Suzanne Vega’s classic “Tom’s Diner” (1981) is used in this activity to practise comprehension skills by looking for specific information, reading between the lines, making predictions, and establishing connections both within the text and with the world outside — including the students themselves!
Students first read the questions and try to answer as many as they can. Some of the answers will be in the following questions, others will be close guesses using the information available and their own predictions, and yet a few questions will allow for multiple interpretations. When students are asked to listen to the song, they should already have a fairly clear idea of what this personal narrative is about or, at least, enough details to make the listening comprehension activity both purposeful and meaningful. Students listen, confirm their guesses, make any necessary changes, and evaluate their own predictions by comparing the information they had at the beginning of the activity and the new details after listening to the story.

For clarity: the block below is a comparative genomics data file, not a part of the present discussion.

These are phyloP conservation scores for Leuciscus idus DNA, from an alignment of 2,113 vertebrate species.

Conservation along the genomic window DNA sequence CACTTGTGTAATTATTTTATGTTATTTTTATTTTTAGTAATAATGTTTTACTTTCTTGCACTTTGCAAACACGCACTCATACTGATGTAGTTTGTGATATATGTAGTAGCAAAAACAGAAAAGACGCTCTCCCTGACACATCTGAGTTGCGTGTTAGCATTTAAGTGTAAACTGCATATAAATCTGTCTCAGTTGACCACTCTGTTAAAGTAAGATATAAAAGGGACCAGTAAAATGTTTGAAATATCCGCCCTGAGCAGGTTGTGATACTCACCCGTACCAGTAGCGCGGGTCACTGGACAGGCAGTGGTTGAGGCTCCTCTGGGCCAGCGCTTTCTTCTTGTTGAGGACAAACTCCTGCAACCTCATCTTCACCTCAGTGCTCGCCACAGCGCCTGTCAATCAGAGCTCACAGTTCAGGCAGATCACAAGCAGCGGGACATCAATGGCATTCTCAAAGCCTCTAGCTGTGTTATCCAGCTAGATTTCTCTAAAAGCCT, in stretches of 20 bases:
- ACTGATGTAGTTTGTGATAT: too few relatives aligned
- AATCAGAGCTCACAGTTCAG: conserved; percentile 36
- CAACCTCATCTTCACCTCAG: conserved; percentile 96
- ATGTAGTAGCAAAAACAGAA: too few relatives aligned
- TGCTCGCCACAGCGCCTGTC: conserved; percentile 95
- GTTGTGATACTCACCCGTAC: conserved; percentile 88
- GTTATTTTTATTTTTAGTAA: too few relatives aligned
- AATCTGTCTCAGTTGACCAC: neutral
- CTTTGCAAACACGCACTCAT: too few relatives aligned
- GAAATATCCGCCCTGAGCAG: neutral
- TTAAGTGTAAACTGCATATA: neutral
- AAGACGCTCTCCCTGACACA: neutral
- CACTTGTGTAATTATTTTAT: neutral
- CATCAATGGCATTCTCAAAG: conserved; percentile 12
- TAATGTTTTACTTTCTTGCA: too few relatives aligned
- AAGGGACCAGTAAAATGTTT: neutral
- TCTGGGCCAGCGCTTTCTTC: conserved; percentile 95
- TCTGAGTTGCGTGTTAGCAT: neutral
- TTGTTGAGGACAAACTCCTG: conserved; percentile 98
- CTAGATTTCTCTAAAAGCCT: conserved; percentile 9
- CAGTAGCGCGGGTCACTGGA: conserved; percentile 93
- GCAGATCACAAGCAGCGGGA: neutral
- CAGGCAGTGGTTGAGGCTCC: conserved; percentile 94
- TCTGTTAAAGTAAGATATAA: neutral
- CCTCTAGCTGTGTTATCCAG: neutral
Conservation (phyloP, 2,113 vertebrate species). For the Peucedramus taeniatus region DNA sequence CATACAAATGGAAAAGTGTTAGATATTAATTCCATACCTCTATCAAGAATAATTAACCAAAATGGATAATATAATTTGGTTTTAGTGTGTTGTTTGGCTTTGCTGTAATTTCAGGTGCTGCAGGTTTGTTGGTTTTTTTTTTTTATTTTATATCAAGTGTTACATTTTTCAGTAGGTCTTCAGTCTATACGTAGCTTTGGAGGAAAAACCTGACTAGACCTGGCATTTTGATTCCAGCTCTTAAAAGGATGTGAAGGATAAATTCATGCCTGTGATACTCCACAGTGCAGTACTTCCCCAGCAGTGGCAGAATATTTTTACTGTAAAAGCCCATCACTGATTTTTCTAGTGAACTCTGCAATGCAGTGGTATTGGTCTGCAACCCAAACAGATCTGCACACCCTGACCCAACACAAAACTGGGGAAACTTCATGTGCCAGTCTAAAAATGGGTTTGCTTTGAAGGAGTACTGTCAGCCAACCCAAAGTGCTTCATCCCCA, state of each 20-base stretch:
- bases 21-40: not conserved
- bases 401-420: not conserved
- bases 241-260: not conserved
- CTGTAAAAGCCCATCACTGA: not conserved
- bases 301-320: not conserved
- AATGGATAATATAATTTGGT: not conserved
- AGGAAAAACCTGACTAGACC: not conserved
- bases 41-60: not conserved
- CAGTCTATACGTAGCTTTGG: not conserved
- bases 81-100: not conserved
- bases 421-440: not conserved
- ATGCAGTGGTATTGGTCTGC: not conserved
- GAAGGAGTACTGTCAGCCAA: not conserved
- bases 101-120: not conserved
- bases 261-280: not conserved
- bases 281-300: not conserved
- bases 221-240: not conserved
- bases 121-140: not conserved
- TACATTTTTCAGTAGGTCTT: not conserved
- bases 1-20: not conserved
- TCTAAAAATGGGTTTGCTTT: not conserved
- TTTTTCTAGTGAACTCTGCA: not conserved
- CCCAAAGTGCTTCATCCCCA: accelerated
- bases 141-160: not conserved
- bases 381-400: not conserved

Have groups of students discuss the last two questions and share their ideas. How are they connected to the rest of the story? As an extension activity, you may want to try and have students write a stanza about the typical daily routines that take place in your classroom to the tune of the song, record them, and then join the different files together into one final song. Would you give it a try?